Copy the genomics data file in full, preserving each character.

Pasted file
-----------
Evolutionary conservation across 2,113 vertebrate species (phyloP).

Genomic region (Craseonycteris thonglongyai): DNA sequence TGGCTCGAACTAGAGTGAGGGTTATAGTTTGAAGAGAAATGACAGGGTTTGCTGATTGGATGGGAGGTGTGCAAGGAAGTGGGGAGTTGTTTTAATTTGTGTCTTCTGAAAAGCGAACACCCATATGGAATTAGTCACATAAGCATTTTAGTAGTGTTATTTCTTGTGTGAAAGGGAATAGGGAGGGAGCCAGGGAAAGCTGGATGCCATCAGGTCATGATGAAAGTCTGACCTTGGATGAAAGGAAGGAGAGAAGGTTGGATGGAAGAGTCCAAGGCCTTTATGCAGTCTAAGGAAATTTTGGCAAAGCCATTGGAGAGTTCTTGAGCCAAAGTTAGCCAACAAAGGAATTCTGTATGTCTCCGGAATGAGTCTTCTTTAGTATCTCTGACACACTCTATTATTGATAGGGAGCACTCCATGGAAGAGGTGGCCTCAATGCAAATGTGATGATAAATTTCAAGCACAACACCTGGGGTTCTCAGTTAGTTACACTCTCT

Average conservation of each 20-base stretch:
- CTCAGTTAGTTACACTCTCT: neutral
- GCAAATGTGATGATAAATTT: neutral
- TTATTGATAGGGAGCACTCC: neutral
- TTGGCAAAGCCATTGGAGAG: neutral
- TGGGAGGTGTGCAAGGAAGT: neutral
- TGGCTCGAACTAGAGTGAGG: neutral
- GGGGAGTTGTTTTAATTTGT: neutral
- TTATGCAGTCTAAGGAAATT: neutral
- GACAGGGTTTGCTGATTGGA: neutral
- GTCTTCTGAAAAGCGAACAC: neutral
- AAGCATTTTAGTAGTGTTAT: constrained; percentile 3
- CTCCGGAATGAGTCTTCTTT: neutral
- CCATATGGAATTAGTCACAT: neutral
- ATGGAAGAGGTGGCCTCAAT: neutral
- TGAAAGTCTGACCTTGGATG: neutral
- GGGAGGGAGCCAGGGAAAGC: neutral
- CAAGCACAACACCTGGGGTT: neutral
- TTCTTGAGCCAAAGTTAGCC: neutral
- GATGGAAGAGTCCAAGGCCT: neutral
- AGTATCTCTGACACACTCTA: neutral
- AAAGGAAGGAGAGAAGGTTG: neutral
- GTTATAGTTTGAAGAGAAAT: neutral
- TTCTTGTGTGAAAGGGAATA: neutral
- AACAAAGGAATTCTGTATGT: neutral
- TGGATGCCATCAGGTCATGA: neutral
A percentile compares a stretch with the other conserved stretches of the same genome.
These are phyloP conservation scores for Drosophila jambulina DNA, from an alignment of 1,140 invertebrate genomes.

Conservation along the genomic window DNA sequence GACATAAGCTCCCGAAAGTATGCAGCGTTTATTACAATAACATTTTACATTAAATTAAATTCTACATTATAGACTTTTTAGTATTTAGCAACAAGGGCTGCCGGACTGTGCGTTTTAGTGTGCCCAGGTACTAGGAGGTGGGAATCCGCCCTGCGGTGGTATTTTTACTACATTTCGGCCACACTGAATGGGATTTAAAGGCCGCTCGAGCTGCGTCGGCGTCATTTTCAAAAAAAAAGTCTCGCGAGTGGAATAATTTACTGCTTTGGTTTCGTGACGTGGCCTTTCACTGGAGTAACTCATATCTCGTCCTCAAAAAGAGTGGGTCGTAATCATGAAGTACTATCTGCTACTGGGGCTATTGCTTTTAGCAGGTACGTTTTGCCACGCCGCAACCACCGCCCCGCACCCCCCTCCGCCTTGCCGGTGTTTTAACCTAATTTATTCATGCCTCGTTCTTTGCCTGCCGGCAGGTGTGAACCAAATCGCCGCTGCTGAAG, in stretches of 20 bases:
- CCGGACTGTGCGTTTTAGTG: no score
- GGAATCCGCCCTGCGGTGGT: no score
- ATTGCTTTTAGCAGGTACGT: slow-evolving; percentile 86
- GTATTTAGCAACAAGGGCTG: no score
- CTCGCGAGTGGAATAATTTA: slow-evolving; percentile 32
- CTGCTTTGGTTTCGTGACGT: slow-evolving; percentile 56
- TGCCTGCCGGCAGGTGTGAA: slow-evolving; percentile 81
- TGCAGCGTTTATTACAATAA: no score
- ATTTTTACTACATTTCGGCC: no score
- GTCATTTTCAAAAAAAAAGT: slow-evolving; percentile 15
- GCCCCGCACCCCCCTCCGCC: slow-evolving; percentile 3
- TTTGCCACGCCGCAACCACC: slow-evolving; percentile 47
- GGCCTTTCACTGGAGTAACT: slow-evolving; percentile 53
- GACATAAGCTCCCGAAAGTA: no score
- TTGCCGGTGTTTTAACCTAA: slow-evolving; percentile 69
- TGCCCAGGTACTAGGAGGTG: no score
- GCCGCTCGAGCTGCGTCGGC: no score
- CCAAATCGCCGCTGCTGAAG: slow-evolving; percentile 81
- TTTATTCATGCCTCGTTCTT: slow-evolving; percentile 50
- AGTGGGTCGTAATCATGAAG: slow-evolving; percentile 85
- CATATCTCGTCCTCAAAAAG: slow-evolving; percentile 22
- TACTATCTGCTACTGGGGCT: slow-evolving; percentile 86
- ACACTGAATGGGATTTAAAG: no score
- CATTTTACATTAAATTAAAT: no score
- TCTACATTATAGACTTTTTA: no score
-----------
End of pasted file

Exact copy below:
Evolutionary conservation across 2,113 vertebrate species (phyloP).

Genomic region (Craseonycteris thonglongyai): DNA sequence TGGCTCGAACTAGAGTGAGGGTTATAGTTTGAAGAGAAATGACAGGGTTTGCTGATTGGATGGGAGGTGTGCAAGGAAGTGGGGAGTTGTTTTAATTTGTGTCTTCTGAAAAGCGAACACCCATATGGAATTAGTCACATAAGCATTTTAGTAGTGTTATTTCTTGTGTGAAAGGGAATAGGGAGGGAGCCAGGGAAAGCTGGATGCCATCAGGTCATGATGAAAGTCTGACCTTGGATGAAAGGAAGGAGAGAAGGTTGGATGGAAGAGTCCAAGGCCTTTATGCAGTCTAAGGAAATTTTGGCAAAGCCATTGGAGAGTTCTTGAGCCAAAGTTAGCCAACAAAGGAATTCTGTATGTCTCCGGAATGAGTCTTCTTTAGTATCTCTGACACACTCTATTATTGATAGGGAGCACTCCATGGAAGAGGTGGCCTCAATGCAAATGTGATGATAAATTTCAAGCACAACACCTGGGGTTCTCAGTTAGTTACACTCTCT

Average conservation of each 20-base stretch:
- CTCAGTTAGTTACACTCTCT: neutral
- GCAAATGTGATGATAAATTT: neutral
- TTATTGATAGGGAGCACTCC: neutral
- TTGGCAAAGCCATTGGAGAG: neutral
- TGGGAGGTGTGCAAGGAAGT: neutral
- TGGCTCGAACTAGAGTGAGG: neutral
- GGGGAGTTGTTTTAATTTGT: neutral
- TTATGCAGTCTAAGGAAATT: neutral
- GACAGGGTTTGCTGATTGGA: neutral
- GTCTTCTGAAAAGCGAACAC: neutral
- AAGCATTTTAGTAGTGTTAT: constrained; percentile 3
- CTCCGGAATGAGTCTTCTTT: neutral
- CCATATGGAATTAGTCACAT: neutral
- ATGGAAGAGGTGGCCTCAAT: neutral
- TGAAAGTCTGACCTTGGATG: neutral
- GGGAGGGAGCCAGGGAAAGC: neutral
- CAAGCACAACACCTGGGGTT: neutral
- TTCTTGAGCCAAAGTTAGCC: neutral
- GATGGAAGAGTCCAAGGCCT: neutral
- AGTATCTCTGACACACTCTA: neutral
- AAAGGAAGGAGAGAAGGTTG: neutral
- GTTATAGTTTGAAGAGAAAT: neutral
- TTCTTGTGTGAAAGGGAATA: neutral
- AACAAAGGAATTCTGTATGT: neutral
- TGGATGCCATCAGGTCATGA: neutral
A percentile compares a stretch with the other conserved stretches of the same genome.
These are phyloP conservation scores for Drosophila jambulina DNA, from an alignment of 1,140 invertebrate genomes.

Conservation along the genomic window DNA sequence GACATAAGCTCCCGAAAGTATGCAGCGTTTATTACAATAACATTTTACATTAAATTAAATTCTACATTATAGACTTTTTAGTATTTAGCAACAAGGGCTGCCGGACTGTGCGTTTTAGTGTGCCCAGGTACTAGGAGGTGGGAATCCGCCCTGCGGTGGTATTTTTACTACATTTCGGCCACACTGAATGGGATTTAAAGGCCGCTCGAGCTGCGTCGGCGTCATTTTCAAAAAAAAAGTCTCGCGAGTGGAATAATTTACTGCTTTGGTTTCGTGACGTGGCCTTTCACTGGAGTAACTCATATCTCGTCCTCAAAAAGAGTGGGTCGTAATCATGAAGTACTATCTGCTACTGGGGCTATTGCTTTTAGCAGGTACGTTTTGCCACGCCGCAACCACCGCCCCGCACCCCCCTCCGCCTTGCCGGTGTTTTAACCTAATTTATTCATGCCTCGTTCTTTGCCTGCCGGCAGGTGTGAACCAAATCGCCGCTGCTGAAG, in stretches of 20 bases:
- CCGGACTGTGCGTTTTAGTG: no score
- GGAATCCGCCCTGCGGTGGT: no score
- ATTGCTTTTAGCAGGTACGT: slow-evolving; percentile 86
- GTATTTAGCAACAAGGGCTG: no score
- CTCGCGAGTGGAATAATTTA: slow-evolving; percentile 32
- CTGCTTTGGTTTCGTGACGT: slow-evolving; percentile 56
- TGCCTGCCGGCAGGTGTGAA: slow-evolving; percentile 81
- TGCAGCGTTTATTACAATAA: no score
- ATTTTTACTACATTTCGGCC: no score
- GTCATTTTCAAAAAAAAAGT: slow-evolving; percentile 15
- GCCCCGCACCCCCCTCCGCC: slow-evolving; percentile 3
- TTTGCCACGCCGCAACCACC: slow-evolving; percentile 47
- GGCCTTTCACTGGAGTAACT: slow-evolving; percentile 53
- GACATAAGCTCCCGAAAGTA: no score
- TTGCCGGTGTTTTAACCTAA: slow-evolving; percentile 69
- TGCCCAGGTACTAGGAGGTG: no score
- GCCGCTCGAGCTGCGTCGGC: no score
- CCAAATCGCCGCTGCTGAAG: slow-evolving; percentile 81
- TTTATTCATGCCTCGTTCTT: slow-evolving; percentile 50
- AGTGGGTCGTAATCATGAAG: slow-evolving; percentile 85
- CATATCTCGTCCTCAAAAAG: slow-evolving; percentile 22
- TACTATCTGCTACTGGGGCT: slow-evolving; percentile 86
- ACACTGAATGGGATTTAAAG: no score
- CATTTTACATTAAATTAAAT: no score
- TCTACATTATAGACTTTTTA: no score